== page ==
We’ve all heard of the tortoise and the hare story. Sometimes that story defies logic in motorsport. Surely the fastest car always wins?
Well, if the fastest car is also the most reliable then yes. But otherwise, you might as well be racing a milk float.
If the car is not going to last the duration of an event, then you can’t expect to be winning anything at all.
Of course, the car needs to be fast, but above all else, it needs to be able to stand up to the conditions it’s going to face and battle through without sacrificing an inch.
That’s exactly why Toyota put reliability to the forefront of its philosophy when it began working on this year’s Yaris GR Rally1 car, and as the results show, it’s been paying off.
“I think the thing that put us in a reasonable position is that since the beginning of the year, we’ve been reliability, reliability, reliability on every single topic,” Toyota technical director Tom Flower explained to DirtFish. “Almost to the point of sacrificing performance in terms of what we test.
“Some of the spec we’ve chosen for rallies, we’ve been like really conservative. Just on the basis that the car is so new.
“New meaning not the fact that it’s a new model to us, but new meaning Rally1 and all the extra topics we have onboard the car. There’s so many lines in the build spec and everything is a new part.”
This year’s Rally1 cars naturally required a total overhaul. It was a completely new challenge for all World Rally Championship teams to face.
So many things could go wrong, and that’s exactly why Toyota promoted reliability over performance.
In car development there’s always a question mark as to whether a team has taken the right development approach and design philosophy, but having dominated in Safari, it was the best evidence yet that Toyota has gone in the right direction.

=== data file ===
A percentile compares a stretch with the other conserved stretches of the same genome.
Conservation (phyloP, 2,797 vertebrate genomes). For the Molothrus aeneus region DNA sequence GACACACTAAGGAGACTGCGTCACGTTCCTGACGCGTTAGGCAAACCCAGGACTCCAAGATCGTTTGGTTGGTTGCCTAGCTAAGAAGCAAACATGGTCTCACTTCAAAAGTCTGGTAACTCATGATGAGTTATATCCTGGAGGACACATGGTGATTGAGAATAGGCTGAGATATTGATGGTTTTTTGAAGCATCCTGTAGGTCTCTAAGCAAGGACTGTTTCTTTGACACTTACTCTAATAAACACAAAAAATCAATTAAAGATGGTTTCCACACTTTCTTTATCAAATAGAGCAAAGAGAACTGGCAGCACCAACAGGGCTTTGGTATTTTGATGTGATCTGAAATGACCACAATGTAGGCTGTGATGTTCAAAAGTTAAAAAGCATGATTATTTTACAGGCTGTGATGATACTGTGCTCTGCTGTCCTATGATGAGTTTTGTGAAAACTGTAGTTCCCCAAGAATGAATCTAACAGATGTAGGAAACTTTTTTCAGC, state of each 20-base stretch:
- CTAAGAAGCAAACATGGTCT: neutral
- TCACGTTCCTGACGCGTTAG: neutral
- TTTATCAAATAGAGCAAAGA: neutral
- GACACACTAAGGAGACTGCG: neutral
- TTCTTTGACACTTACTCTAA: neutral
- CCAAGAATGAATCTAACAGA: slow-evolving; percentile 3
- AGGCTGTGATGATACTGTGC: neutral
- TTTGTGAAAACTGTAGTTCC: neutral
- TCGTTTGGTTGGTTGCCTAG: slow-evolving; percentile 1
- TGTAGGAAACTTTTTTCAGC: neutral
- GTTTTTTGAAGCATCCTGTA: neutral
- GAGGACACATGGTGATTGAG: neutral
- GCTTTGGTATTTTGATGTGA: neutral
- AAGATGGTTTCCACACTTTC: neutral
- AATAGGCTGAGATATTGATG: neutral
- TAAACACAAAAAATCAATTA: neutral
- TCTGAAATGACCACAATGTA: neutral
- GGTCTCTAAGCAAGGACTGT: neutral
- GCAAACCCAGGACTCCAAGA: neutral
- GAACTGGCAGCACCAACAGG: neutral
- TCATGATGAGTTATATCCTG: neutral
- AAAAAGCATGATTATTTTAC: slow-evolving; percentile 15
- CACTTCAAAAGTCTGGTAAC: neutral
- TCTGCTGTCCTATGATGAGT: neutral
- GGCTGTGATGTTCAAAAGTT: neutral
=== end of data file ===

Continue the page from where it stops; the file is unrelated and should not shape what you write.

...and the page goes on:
“There are so few parts that were actually in the WRC car last year because of rule changes and because of spec changes and many things,” said Fowler.
“We’ve just been so concentrated on the reliability for all the rallies that have gone so far.
“I guess it’s put us in a place coming into Safari that we’ve concentrated on reliability so much that it’s put us in a good place for a rally like Safari. I think that’s probably the starting point.”
This is also a scary position for Toyota’s rivals to be in. Toyota is dominating the season and yet it’s not even pushing the envelope on the performance of its car.
Imagine what it’s going to be like when Toyota do start to push the button on performance. It’s going to happen at some point. And it has to, as Fowler explained.
“The thing with reliability is that basically it’s never nailed because you can have fundamental reliability in the design of all the components of the car,” he said.
“It’s one topic. That’s one way of ensuring reliability but of course, that’s like some sort of dreamland that you never really achieve, that every single part in the car as homologated is 100% reliable.
“More realistic situation is that you make as many things as fundamentally reliable as possible and they last a really good chunk of kilometers in many different conditions without too much attention.
“But then you always have this group of components which have been homologated. There’s not much you can do with them unless you want to spend some portion of jokers or several jokers or something.